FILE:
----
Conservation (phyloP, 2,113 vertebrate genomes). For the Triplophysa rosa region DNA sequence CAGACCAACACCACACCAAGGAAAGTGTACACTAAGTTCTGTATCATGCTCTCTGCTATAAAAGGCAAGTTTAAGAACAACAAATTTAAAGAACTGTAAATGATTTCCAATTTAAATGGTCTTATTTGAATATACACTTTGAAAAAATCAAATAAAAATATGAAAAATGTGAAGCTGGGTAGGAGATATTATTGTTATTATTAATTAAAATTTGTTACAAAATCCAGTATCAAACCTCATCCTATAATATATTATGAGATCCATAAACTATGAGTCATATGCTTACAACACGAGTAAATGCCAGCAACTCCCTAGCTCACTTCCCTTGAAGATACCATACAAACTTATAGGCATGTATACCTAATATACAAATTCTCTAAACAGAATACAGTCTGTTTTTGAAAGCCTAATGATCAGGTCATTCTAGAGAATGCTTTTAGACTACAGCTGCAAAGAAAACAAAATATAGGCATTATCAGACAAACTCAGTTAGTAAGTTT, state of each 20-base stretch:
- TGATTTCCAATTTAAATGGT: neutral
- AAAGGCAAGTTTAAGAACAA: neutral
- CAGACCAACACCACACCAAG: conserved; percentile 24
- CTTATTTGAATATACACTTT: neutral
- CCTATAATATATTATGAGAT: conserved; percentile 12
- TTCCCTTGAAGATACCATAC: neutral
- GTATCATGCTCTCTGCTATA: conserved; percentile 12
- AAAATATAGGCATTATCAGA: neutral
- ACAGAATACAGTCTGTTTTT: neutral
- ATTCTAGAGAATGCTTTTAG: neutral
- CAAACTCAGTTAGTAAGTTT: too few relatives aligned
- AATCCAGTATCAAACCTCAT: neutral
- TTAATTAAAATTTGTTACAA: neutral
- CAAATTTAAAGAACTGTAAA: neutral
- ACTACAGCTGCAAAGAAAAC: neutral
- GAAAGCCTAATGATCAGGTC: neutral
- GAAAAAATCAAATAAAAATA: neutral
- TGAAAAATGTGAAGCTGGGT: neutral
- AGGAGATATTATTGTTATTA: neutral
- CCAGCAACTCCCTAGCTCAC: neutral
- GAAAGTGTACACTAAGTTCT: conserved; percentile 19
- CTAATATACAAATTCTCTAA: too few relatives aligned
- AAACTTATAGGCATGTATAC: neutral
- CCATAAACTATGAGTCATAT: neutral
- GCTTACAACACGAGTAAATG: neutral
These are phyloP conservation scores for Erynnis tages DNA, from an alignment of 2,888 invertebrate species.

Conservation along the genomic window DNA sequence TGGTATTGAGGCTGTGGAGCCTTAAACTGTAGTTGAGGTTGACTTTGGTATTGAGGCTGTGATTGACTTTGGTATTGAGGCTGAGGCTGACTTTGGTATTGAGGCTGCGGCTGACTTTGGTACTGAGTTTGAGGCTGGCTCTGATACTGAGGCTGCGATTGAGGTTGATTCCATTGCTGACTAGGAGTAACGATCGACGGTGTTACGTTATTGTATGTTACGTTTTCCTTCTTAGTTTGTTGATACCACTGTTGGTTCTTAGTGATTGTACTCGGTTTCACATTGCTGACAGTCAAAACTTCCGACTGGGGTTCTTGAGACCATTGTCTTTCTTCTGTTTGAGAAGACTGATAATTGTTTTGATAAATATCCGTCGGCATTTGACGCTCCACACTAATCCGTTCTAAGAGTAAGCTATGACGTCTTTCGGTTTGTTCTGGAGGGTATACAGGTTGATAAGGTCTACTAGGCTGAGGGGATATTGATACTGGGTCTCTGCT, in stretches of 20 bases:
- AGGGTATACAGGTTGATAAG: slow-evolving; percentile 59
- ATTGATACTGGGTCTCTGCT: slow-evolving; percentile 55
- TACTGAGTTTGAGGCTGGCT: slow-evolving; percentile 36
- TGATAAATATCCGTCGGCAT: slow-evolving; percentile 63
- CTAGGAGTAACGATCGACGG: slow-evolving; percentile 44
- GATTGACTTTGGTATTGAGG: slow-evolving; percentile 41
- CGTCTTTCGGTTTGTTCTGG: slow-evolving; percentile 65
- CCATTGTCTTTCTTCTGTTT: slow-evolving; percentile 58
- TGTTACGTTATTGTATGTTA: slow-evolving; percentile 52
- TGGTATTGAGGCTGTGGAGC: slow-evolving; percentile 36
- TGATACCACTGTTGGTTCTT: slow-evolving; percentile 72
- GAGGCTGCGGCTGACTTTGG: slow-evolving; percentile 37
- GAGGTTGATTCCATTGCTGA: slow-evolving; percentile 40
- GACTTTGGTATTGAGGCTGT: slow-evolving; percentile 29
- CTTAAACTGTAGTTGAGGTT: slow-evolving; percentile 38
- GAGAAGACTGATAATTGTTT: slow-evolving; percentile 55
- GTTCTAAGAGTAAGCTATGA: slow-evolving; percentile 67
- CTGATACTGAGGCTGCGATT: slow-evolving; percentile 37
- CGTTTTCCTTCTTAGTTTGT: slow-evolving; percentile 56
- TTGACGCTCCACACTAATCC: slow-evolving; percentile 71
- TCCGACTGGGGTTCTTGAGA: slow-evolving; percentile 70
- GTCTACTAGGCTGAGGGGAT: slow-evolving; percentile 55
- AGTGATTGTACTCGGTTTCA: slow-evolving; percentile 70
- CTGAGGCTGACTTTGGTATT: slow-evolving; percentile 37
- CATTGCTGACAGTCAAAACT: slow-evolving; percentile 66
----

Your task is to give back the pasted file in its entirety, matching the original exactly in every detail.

Conservation (phyloP, 2,113 vertebrate genomes). For the Triplophysa rosa region DNA sequence CAGACCAACACCACACCAAGGAAAGTGTACACTAAGTTCTGTATCATGCTCTCTGCTATAAAAGGCAAGTTTAAGAACAACAAATTTAAAGAACTGTAAATGATTTCCAATTTAAATGGTCTTATTTGAATATACACTTTGAAAAAATCAAATAAAAATATGAAAAATGTGAAGCTGGGTAGGAGATATTATTGTTATTATTAATTAAAATTTGTTACAAAATCCAGTATCAAACCTCATCCTATAATATATTATGAGATCCATAAACTATGAGTCATATGCTTACAACACGAGTAAATGCCAGCAACTCCCTAGCTCACTTCCCTTGAAGATACCATACAAACTTATAGGCATGTATACCTAATATACAAATTCTCTAAACAGAATACAGTCTGTTTTTGAAAGCCTAATGATCAGGTCATTCTAGAGAATGCTTTTAGACTACAGCTGCAAAGAAAACAAAATATAGGCATTATCAGACAAACTCAGTTAGTAAGTTT, state of each 20-base stretch:
- TGATTTCCAATTTAAATGGT: neutral
- AAAGGCAAGTTTAAGAACAA: neutral
- CAGACCAACACCACACCAAG: conserved; percentile 24
- CTTATTTGAATATACACTTT: neutral
- CCTATAATATATTATGAGAT: conserved; percentile 12
- TTCCCTTGAAGATACCATAC: neutral
- GTATCATGCTCTCTGCTATA: conserved; percentile 12
- AAAATATAGGCATTATCAGA: neutral
- ACAGAATACAGTCTGTTTTT: neutral
- ATTCTAGAGAATGCTTTTAG: neutral
- CAAACTCAGTTAGTAAGTTT: too few relatives aligned
- AATCCAGTATCAAACCTCAT: neutral
- TTAATTAAAATTTGTTACAA: neutral
- CAAATTTAAAGAACTGTAAA: neutral
- ACTACAGCTGCAAAGAAAAC: neutral
- GAAAGCCTAATGATCAGGTC: neutral
- GAAAAAATCAAATAAAAATA: neutral
- TGAAAAATGTGAAGCTGGGT: neutral
- AGGAGATATTATTGTTATTA: neutral
- CCAGCAACTCCCTAGCTCAC: neutral
- GAAAGTGTACACTAAGTTCT: conserved; percentile 19
- CTAATATACAAATTCTCTAA: too few relatives aligned
- AAACTTATAGGCATGTATAC: neutral
- CCATAAACTATGAGTCATAT: neutral
- GCTTACAACACGAGTAAATG: neutral
These are phyloP conservation scores for Erynnis tages DNA, from an alignment of 2,888 invertebrate species.

Conservation along the genomic window DNA sequence TGGTATTGAGGCTGTGGAGCCTTAAACTGTAGTTGAGGTTGACTTTGGTATTGAGGCTGTGATTGACTTTGGTATTGAGGCTGAGGCTGACTTTGGTATTGAGGCTGCGGCTGACTTTGGTACTGAGTTTGAGGCTGGCTCTGATACTGAGGCTGCGATTGAGGTTGATTCCATTGCTGACTAGGAGTAACGATCGACGGTGTTACGTTATTGTATGTTACGTTTTCCTTCTTAGTTTGTTGATACCACTGTTGGTTCTTAGTGATTGTACTCGGTTTCACATTGCTGACAGTCAAAACTTCCGACTGGGGTTCTTGAGACCATTGTCTTTCTTCTGTTTGAGAAGACTGATAATTGTTTTGATAAATATCCGTCGGCATTTGACGCTCCACACTAATCCGTTCTAAGAGTAAGCTATGACGTCTTTCGGTTTGTTCTGGAGGGTATACAGGTTGATAAGGTCTACTAGGCTGAGGGGATATTGATACTGGGTCTCTGCT, in stretches of 20 bases:
- AGGGTATACAGGTTGATAAG: slow-evolving; percentile 59
- ATTGATACTGGGTCTCTGCT: slow-evolving; percentile 55
- TACTGAGTTTGAGGCTGGCT: slow-evolving; percentile 36
- TGATAAATATCCGTCGGCAT: slow-evolving; percentile 63
- CTAGGAGTAACGATCGACGG: slow-evolving; percentile 44
- GATTGACTTTGGTATTGAGG: slow-evolving; percentile 41
- CGTCTTTCGGTTTGTTCTGG: slow-evolving; percentile 65
- CCATTGTCTTTCTTCTGTTT: slow-evolving; percentile 58
- TGTTACGTTATTGTATGTTA: slow-evolving; percentile 52
- TGGTATTGAGGCTGTGGAGC: slow-evolving; percentile 36
- TGATACCACTGTTGGTTCTT: slow-evolving; percentile 72
- GAGGCTGCGGCTGACTTTGG: slow-evolving; percentile 37
- GAGGTTGATTCCATTGCTGA: slow-evolving; percentile 40
- GACTTTGGTATTGAGGCTGT: slow-evolving; percentile 29
- CTTAAACTGTAGTTGAGGTT: slow-evolving; percentile 38
- GAGAAGACTGATAATTGTTT: slow-evolving; percentile 55
- GTTCTAAGAGTAAGCTATGA: slow-evolving; percentile 67
- CTGATACTGAGGCTGCGATT: slow-evolving; percentile 37
- CGTTTTCCTTCTTAGTTTGT: slow-evolving; percentile 56
- TTGACGCTCCACACTAATCC: slow-evolving; percentile 71
- TCCGACTGGGGTTCTTGAGA: slow-evolving; percentile 70
- GTCTACTAGGCTGAGGGGAT: slow-evolving; percentile 55
- AGTGATTGTACTCGGTTTCA: slow-evolving; percentile 70
- CTGAGGCTGACTTTGGTATT: slow-evolving; percentile 37
- CATTGCTGACAGTCAAAACT: slow-evolving; percentile 66